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A Directors-eye View on Casting

A Directors-eye View on Casting

What's It Like to Search for the Perfect Actor?

What It’s Like to Cast a Theater Production

There’s no shortage of information on what it’s like to be an actor at an audition – from how-to videos, to firsthand retellings. Everyone knows those stories.

But what’s it like to be on the other side of the table when the audition starts?

Kris Klarer has written his share of original plays and has directed both others’ and several well-known classics. While the audition process may be grueling and nerve-racking for the actor, Klarer said it’s often just as difficult for the director.

How does the audition process work from your perspective?

   “The audition process for me is stressful. But it starts before you even decide to do the play. Read it, read it, read it; figure out the chemistry and what goes into those moments. My first step is usually to do cold-reads, so what I do is look at the resumes’ actors have given me and sort of play mix and match and say, ‘OK, go.’ Throughout the process, you take notes about what they’ve done and what you like, to get an idea of which actor is best for the role. And then you do callbacks, which is another cold read; you have them read and make sure it works, and if it doesn’t, then it’s another round of callbacks.”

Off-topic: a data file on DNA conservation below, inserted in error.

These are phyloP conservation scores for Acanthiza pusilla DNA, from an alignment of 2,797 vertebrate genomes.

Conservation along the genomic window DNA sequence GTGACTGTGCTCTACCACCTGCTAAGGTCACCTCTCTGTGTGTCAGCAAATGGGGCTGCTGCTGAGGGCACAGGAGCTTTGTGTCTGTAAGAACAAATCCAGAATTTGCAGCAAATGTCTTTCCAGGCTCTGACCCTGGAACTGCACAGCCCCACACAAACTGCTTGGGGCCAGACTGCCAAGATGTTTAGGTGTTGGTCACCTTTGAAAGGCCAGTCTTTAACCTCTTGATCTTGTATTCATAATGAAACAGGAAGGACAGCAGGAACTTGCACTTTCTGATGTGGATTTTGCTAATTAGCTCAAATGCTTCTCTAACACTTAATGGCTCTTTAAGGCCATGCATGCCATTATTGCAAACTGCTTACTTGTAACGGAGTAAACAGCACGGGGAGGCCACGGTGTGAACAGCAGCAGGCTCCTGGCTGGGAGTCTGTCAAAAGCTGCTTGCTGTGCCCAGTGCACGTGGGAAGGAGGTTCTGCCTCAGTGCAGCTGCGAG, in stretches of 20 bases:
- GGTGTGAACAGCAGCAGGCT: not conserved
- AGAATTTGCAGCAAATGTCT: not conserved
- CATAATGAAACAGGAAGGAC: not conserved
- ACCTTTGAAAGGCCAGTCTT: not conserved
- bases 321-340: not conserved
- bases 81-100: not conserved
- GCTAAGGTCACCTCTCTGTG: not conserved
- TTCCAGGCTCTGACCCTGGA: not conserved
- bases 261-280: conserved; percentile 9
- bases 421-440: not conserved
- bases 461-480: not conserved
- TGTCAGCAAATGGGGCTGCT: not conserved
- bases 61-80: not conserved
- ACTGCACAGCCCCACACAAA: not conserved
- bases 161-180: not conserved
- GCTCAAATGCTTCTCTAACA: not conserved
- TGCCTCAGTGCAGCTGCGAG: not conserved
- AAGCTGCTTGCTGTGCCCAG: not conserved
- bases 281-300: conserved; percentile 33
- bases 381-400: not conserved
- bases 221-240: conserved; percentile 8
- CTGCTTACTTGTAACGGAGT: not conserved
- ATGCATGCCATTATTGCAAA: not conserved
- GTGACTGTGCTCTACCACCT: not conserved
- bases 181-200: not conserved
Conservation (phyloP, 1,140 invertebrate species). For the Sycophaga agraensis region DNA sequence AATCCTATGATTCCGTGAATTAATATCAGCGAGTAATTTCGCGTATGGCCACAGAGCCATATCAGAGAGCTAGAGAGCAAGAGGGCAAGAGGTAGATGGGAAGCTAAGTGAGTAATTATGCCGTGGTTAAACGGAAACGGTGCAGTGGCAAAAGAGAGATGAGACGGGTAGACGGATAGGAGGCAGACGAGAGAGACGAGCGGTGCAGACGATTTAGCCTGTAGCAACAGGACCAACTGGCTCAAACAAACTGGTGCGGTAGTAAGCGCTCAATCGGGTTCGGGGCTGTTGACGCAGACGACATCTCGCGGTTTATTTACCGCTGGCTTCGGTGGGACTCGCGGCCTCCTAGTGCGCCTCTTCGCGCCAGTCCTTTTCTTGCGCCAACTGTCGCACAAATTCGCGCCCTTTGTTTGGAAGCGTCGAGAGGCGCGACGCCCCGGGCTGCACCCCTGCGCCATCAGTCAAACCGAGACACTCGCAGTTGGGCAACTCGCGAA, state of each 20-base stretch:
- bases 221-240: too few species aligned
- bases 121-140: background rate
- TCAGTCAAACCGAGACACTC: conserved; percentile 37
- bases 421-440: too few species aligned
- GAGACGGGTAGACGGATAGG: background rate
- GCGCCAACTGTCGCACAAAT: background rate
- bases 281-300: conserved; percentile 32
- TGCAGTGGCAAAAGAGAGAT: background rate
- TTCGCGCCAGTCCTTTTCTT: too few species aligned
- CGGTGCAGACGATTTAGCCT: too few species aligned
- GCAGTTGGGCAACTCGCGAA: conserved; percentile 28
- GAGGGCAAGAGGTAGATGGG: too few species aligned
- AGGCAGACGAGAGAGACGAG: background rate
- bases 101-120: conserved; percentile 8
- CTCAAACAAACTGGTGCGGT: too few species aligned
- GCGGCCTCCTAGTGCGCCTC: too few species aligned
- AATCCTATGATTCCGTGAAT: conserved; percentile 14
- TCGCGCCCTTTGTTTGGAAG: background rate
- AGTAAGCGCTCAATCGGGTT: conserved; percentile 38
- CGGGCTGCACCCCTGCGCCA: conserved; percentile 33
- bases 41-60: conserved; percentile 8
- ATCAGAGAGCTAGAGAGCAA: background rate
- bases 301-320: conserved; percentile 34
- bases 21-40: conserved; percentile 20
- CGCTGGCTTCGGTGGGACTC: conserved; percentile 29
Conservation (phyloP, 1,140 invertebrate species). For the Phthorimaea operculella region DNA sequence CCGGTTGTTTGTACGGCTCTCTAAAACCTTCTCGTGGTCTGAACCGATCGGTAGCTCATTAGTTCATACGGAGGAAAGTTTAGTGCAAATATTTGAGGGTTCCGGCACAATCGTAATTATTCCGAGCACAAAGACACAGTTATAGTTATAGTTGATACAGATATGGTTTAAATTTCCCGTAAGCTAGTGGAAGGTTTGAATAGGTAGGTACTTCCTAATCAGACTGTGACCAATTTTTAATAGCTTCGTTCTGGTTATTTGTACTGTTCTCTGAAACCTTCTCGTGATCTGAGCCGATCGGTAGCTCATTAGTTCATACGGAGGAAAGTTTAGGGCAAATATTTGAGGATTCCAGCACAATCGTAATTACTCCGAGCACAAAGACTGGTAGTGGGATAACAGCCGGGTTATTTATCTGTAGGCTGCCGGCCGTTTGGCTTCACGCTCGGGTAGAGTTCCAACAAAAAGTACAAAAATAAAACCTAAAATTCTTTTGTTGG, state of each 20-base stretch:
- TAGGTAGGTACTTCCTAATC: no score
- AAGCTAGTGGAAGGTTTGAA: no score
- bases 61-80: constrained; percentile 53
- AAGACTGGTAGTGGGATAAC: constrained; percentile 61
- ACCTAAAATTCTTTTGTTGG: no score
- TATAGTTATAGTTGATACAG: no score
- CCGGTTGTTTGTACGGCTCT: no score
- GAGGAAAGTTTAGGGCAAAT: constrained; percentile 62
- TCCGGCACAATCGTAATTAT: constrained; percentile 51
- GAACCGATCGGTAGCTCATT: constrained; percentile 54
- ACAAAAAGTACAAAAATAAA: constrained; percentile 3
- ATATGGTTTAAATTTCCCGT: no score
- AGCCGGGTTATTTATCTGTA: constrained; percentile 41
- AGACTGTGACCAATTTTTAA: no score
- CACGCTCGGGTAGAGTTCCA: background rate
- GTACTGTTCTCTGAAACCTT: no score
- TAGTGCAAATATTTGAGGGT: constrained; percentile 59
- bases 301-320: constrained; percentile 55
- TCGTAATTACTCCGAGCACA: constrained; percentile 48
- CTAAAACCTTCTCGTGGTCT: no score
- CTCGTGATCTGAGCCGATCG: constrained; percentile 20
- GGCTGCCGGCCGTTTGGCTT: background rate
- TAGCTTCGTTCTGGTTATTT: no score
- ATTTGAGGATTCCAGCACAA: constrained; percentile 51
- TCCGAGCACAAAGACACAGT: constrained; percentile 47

How long does the process take?

   “Casting a play is a lot like writing a book: It’s about finding the chemistry between the characters and the people who play them. Musicals can take a couple of weeks with vocal coaching and dance coaching, but a regular play takes about a week, two weeks.”

 What makes someone stand out at an audition?

   “Auditioning for a play is a lot like a job interview. It’s important to be enthusiastic without seeming desperate. It’s my experience that the people who show up and just want to have fun, and are genuinely there for the fun of their role, are the people I like to cast. There’s a reason it’s called a play – it’s supposed to be fun, not work.”

 Lots of small, local theaters – all over the nation – tend to cast the same people over and over again, and it’s really difficult for new people to get in. Do you consider it important for new people to get in or do you prefer to utilize people who you’ve worked with before?

   “I learned how to direct and produce a show in high school, which typically consists of only six people and only two of them are guys. One of the things I learned was that you have to find the best role for the actor and the best actor for the role. I always put it out there, ‘I’m doing a show, come audition.’ And then there’s the bias for people who I’ve already worked with because I know how they work. But personally, I think it’s important to always give someone new a shot.”


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Ashley Kurtz is a freelance theater critic.

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Dennis Domrzalski is managing editor of ABQ Free Press. Reach him at dennis@freeabq.com.

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